When my husband and I honeymooned in Bermuda, I carried the NEO everywhere. There was a notebook in my suitcase but I didn’t really use it. I just worked on the NEO, typing furiously for the sake of typing. After a day of sightseeing with the NEO in my bag, my back would ache. I have scoliosis and so naturally, I’m a little off-balance. Having a bag with a 2-lb word processor shoved inside isn’t really helping. Lately, I’ve been leaving the NEO at home and just going around with a notebook in my bag. The thing is, my bag was purchased specifically with the NEO in mind. It’s a bit bulkier than I would like. With barely anything in it, it’s still heavy. So I bought a smaller, slimmer version that is more of a writing bag. I can keep my planning/idea notebook in one pocket and my regular writing notebook in another pocket. There’s plenty of room for pens. The good thing about traveling with a notebook (at least in my mind) is that I’m not as crazy about the output. It’s a lot harder to handwrite 10,000 words than it is to type 10,000 words. I also find that when I’m writing in a notebook, I focus more on the story. I’m not as desperate to churn out pages upon pages. I take my time. I linger a little more. As long as the notebook has college-ruled pages and isn’t that small in size, it’s perfect for carrying around.
Last week (or the week before) I thought about doing a novel-in-stories but I’m really used to writing long-form stories now. I like it better. And then I was thinking about making sure that every paragraph was at least 500 words but those restrictions were getting to me. So yesterday, I started writing more freely. I’m still thinking about the story and taking my time but I’m not panicking over whether the piece is a short story or how many words it is. It’s just part of an ongoing project. I want to make the story as good as it can be. Plus, I was thinking about maintaining my writing momentum when I’m working on a piece while away from home and giving myself a bit more emotional freedom can only be beneficial. When I was in Miami a few years ago, I spent the whole time worrying about a project I was working on that was a series of short stories. I got bored writing variations of the same plot, over and over again. I wanted to write about something different. So I’m giving myself permission. I’m saying, “Capria, stop worrying.” Hopefully, I listen to myself.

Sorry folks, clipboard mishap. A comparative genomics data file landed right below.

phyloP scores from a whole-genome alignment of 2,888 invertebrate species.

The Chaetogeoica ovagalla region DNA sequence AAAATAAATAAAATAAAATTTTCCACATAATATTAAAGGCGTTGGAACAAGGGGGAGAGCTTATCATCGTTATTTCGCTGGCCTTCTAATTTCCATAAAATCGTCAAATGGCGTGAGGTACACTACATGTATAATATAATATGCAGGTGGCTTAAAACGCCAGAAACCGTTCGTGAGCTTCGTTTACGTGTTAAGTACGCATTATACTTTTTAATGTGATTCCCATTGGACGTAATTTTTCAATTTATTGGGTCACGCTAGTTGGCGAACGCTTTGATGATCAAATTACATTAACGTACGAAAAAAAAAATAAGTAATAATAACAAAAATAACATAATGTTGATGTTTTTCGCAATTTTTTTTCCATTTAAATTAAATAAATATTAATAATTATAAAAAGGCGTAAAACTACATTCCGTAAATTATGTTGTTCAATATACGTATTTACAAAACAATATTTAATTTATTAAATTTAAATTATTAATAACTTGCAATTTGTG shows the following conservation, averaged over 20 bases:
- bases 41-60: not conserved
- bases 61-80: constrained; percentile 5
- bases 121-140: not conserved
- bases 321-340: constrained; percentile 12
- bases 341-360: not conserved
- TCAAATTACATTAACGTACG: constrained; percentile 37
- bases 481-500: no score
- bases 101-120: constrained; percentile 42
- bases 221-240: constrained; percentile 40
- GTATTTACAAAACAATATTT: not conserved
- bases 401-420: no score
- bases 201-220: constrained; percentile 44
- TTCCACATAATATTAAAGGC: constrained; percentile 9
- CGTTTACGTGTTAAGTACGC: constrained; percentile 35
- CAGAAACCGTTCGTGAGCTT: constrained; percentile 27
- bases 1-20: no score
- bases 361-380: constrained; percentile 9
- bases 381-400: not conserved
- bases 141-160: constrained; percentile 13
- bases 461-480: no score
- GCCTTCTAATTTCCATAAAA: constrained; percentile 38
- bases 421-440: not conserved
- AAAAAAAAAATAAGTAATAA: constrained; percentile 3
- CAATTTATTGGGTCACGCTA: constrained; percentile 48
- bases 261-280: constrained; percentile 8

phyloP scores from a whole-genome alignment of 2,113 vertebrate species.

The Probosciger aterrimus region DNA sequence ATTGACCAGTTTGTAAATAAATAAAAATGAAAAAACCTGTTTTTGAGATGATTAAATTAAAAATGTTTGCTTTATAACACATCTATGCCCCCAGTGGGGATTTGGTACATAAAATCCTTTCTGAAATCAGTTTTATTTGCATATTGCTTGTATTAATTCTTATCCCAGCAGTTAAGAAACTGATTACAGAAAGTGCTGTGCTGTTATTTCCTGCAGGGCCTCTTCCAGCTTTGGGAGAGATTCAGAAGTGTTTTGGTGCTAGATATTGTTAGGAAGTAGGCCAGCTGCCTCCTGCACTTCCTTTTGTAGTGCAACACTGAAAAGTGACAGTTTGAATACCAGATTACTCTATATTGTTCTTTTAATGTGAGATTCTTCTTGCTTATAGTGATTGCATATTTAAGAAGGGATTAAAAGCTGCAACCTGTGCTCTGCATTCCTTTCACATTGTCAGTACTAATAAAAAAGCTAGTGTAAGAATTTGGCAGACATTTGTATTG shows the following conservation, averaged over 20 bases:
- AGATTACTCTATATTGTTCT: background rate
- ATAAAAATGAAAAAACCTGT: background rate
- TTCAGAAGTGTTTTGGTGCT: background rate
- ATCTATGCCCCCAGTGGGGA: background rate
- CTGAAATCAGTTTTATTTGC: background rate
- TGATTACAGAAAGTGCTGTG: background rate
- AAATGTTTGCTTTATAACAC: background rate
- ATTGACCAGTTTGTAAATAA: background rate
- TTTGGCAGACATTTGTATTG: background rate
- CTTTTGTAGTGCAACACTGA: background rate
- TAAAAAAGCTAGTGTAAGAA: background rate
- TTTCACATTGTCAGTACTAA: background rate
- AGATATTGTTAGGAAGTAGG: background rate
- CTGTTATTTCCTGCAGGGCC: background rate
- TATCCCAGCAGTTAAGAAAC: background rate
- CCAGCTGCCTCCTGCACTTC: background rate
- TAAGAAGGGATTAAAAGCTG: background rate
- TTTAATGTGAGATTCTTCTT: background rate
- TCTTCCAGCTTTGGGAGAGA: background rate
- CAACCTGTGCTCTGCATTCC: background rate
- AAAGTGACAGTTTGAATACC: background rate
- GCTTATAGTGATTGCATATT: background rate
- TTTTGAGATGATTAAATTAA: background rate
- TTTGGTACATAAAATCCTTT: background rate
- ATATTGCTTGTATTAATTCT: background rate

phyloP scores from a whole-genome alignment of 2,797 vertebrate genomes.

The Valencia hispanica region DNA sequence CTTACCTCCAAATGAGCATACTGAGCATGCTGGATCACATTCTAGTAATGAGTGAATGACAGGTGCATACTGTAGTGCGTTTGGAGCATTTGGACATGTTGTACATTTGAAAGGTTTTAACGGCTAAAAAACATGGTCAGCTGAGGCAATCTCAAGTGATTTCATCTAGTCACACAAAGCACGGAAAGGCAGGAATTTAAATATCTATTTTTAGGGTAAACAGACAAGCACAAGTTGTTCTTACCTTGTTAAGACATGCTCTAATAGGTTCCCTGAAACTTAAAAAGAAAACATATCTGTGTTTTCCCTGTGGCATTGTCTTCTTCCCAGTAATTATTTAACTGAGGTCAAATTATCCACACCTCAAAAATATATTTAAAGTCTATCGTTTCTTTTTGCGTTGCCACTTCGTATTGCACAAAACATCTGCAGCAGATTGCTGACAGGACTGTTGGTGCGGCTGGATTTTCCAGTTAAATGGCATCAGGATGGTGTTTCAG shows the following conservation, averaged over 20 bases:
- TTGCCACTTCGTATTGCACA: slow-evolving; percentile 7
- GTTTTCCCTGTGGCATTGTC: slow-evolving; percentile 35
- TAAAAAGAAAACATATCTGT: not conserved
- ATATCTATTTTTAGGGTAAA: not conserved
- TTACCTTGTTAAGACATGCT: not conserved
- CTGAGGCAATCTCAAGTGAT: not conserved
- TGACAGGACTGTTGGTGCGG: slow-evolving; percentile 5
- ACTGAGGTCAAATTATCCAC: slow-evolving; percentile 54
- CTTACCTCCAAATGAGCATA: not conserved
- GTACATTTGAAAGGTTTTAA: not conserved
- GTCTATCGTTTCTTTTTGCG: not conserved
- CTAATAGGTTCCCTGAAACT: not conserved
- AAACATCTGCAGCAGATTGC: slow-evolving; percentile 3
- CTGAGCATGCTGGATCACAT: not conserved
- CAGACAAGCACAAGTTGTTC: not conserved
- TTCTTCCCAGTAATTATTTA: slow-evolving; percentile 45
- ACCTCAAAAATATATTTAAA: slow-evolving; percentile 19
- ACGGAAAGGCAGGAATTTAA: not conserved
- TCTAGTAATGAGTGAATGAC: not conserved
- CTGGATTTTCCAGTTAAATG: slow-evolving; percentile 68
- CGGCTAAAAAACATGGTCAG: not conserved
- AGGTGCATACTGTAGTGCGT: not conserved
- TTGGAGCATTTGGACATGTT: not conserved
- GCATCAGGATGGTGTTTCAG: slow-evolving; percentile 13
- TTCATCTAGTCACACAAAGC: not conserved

There’s a simple reason why I’m always changing my mind/direction/whatever. It’s because I want to write about everything. I see so many things that get stuck in my head and I want to throw them all into my writing as one great hodgepodge. I want to experience everything, then write about it. But the thing is, my relentless pursuit of giving everything equal space is sort of impossible. If I were to spend the same amount of time on every single tiny thing I encounter that interests me, I’d never be able to sleep, eat, go to the bathroom, anything. I’d be at the mercy of my writing. So there needs to be a balance between the story at hand and the various things I see that interest me. I feel like it all has a place but not all of it necessitates an entire book on that specific object.
And now, an excerpt:
“You and I visit Acapulco. The flight is long but we make it just in time to watch the ocean swell. We get off the airplane and go directly to the highest building in the city overlooking the water. [I want to be within it,] you say and reach for the foaming water. You rest your head on my shoulder and I reach behind you to grab your hair. Your hair needs to be conditioned. It’s horribly coarse. I worry that if I touch your hair the wrong way, all the strands will drop out of your scalp with a cascade of plucking sounds. You kiss me on the cheek. [Do you miss our livers being attached,] you ask but I don’t answer. I watch the ocean lift up and drop. The bodies on the beach don’t pay attention to how the water bloats, then thins out.”